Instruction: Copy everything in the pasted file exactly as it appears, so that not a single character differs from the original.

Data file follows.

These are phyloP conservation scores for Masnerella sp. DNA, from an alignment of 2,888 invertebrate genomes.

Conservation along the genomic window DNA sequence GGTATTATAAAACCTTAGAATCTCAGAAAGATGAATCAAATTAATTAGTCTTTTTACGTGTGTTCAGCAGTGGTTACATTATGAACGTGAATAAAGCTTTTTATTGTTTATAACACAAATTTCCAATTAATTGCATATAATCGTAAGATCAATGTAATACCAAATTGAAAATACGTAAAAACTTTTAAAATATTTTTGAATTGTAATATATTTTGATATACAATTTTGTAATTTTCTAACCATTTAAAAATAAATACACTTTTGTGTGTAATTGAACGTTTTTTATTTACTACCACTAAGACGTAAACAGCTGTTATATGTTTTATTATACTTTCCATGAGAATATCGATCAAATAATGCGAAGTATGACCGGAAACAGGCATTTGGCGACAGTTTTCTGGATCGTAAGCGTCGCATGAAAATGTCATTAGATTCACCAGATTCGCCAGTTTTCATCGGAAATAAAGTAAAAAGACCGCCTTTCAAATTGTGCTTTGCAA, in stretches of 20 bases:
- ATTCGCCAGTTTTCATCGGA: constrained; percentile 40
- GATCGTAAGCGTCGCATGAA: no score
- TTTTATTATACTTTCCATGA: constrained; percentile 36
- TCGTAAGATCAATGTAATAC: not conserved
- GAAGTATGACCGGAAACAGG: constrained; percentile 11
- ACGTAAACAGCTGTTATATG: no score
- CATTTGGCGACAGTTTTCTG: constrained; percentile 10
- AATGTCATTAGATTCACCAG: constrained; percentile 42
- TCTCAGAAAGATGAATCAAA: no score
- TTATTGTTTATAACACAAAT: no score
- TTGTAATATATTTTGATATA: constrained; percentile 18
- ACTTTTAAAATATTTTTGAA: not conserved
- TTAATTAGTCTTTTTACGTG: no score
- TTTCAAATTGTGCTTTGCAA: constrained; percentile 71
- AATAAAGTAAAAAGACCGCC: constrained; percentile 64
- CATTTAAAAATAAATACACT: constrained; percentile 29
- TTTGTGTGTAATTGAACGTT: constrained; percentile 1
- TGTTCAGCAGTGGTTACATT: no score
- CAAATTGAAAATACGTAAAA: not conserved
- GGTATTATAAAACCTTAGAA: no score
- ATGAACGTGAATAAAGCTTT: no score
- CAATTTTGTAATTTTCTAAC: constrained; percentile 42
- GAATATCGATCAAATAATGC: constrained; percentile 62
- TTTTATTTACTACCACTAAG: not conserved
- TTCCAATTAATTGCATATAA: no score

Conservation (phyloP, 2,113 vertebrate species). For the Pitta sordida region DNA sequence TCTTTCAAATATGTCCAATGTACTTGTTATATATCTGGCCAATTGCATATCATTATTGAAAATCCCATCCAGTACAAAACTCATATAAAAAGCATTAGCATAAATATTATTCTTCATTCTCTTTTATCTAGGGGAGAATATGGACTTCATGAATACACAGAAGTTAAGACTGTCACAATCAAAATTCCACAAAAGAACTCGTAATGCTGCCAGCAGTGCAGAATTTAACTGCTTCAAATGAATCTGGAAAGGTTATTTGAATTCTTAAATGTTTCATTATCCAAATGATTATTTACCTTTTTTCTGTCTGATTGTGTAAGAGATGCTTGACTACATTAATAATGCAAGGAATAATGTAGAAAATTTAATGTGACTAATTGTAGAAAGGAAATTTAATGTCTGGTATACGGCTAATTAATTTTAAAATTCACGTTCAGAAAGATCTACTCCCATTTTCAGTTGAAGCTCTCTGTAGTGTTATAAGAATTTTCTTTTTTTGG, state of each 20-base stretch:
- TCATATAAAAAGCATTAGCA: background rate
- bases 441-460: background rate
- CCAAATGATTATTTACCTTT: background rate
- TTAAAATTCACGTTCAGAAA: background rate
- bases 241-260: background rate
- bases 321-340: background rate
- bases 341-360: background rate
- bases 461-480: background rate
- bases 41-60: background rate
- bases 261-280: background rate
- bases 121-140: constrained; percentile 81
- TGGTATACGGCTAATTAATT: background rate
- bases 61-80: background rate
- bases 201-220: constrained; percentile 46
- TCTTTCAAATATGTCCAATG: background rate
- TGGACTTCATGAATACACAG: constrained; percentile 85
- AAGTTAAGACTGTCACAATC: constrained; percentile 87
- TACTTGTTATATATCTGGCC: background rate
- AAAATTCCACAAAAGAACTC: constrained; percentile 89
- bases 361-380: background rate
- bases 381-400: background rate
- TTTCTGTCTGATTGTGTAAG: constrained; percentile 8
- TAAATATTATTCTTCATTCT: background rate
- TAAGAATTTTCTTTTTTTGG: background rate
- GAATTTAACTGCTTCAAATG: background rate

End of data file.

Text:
These are phyloP conservation scores for Masnerella sp. DNA, from an alignment of 2,888 invertebrate genomes.

Conservation along the genomic window DNA sequence GGTATTATAAAACCTTAGAATCTCAGAAAGATGAATCAAATTAATTAGTCTTTTTACGTGTGTTCAGCAGTGGTTACATTATGAACGTGAATAAAGCTTTTTATTGTTTATAACACAAATTTCCAATTAATTGCATATAATCGTAAGATCAATGTAATACCAAATTGAAAATACGTAAAAACTTTTAAAATATTTTTGAATTGTAATATATTTTGATATACAATTTTGTAATTTTCTAACCATTTAAAAATAAATACACTTTTGTGTGTAATTGAACGTTTTTTATTTACTACCACTAAGACGTAAACAGCTGTTATATGTTTTATTATACTTTCCATGAGAATATCGATCAAATAATGCGAAGTATGACCGGAAACAGGCATTTGGCGACAGTTTTCTGGATCGTAAGCGTCGCATGAAAATGTCATTAGATTCACCAGATTCGCCAGTTTTCATCGGAAATAAAGTAAAAAGACCGCCTTTCAAATTGTGCTTTGCAA, in stretches of 20 bases:
- ATTCGCCAGTTTTCATCGGA: constrained; percentile 40
- GATCGTAAGCGTCGCATGAA: no score
- TTTTATTATACTTTCCATGA: constrained; percentile 36
- TCGTAAGATCAATGTAATAC: not conserved
- GAAGTATGACCGGAAACAGG: constrained; percentile 11
- ACGTAAACAGCTGTTATATG: no score
- CATTTGGCGACAGTTTTCTG: constrained; percentile 10
- AATGTCATTAGATTCACCAG: constrained; percentile 42
- TCTCAGAAAGATGAATCAAA: no score
- TTATTGTTTATAACACAAAT: no score
- TTGTAATATATTTTGATATA: constrained; percentile 18
- ACTTTTAAAATATTTTTGAA: not conserved
- TTAATTAGTCTTTTTACGTG: no score
- TTTCAAATTGTGCTTTGCAA: constrained; percentile 71
- AATAAAGTAAAAAGACCGCC: constrained; percentile 64
- CATTTAAAAATAAATACACT: constrained; percentile 29
- TTTGTGTGTAATTGAACGTT: constrained; percentile 1
- TGTTCAGCAGTGGTTACATT: no score
- CAAATTGAAAATACGTAAAA: not conserved
- GGTATTATAAAACCTTAGAA: no score
- ATGAACGTGAATAAAGCTTT: no score
- CAATTTTGTAATTTTCTAAC: constrained; percentile 42
- GAATATCGATCAAATAATGC: constrained; percentile 62
- TTTTATTTACTACCACTAAG: not conserved
- TTCCAATTAATTGCATATAA: no score

Conservation (phyloP, 2,113 vertebrate species). For the Pitta sordida region DNA sequence TCTTTCAAATATGTCCAATGTACTTGTTATATATCTGGCCAATTGCATATCATTATTGAAAATCCCATCCAGTACAAAACTCATATAAAAAGCATTAGCATAAATATTATTCTTCATTCTCTTTTATCTAGGGGAGAATATGGACTTCATGAATACACAGAAGTTAAGACTGTCACAATCAAAATTCCACAAAAGAACTCGTAATGCTGCCAGCAGTGCAGAATTTAACTGCTTCAAATGAATCTGGAAAGGTTATTTGAATTCTTAAATGTTTCATTATCCAAATGATTATTTACCTTTTTTCTGTCTGATTGTGTAAGAGATGCTTGACTACATTAATAATGCAAGGAATAATGTAGAAAATTTAATGTGACTAATTGTAGAAAGGAAATTTAATGTCTGGTATACGGCTAATTAATTTTAAAATTCACGTTCAGAAAGATCTACTCCCATTTTCAGTTGAAGCTCTCTGTAGTGTTATAAGAATTTTCTTTTTTTGG, state of each 20-base stretch:
- TCATATAAAAAGCATTAGCA: background rate
- bases 441-460: background rate
- CCAAATGATTATTTACCTTT: background rate
- TTAAAATTCACGTTCAGAAA: background rate
- bases 241-260: background rate
- bases 321-340: background rate
- bases 341-360: background rate
- bases 461-480: background rate
- bases 41-60: background rate
- bases 261-280: background rate
- bases 121-140: constrained; percentile 81
- TGGTATACGGCTAATTAATT: background rate
- bases 61-80: background rate
- bases 201-220: constrained; percentile 46
- TCTTTCAAATATGTCCAATG: background rate
- TGGACTTCATGAATACACAG: constrained; percentile 85
- AAGTTAAGACTGTCACAATC: constrained; percentile 87
- TACTTGTTATATATCTGGCC: background rate
- AAAATTCCACAAAAGAACTC: constrained; percentile 89
- bases 361-380: background rate
- bases 381-400: background rate
- TTTCTGTCTGATTGTGTAAG: constrained; percentile 8
- TAAATATTATTCTTCATTCT: background rate
- TAAGAATTTTCTTTTTTTGG: background rate
- GAATTTAACTGCTTCAAATG: background rate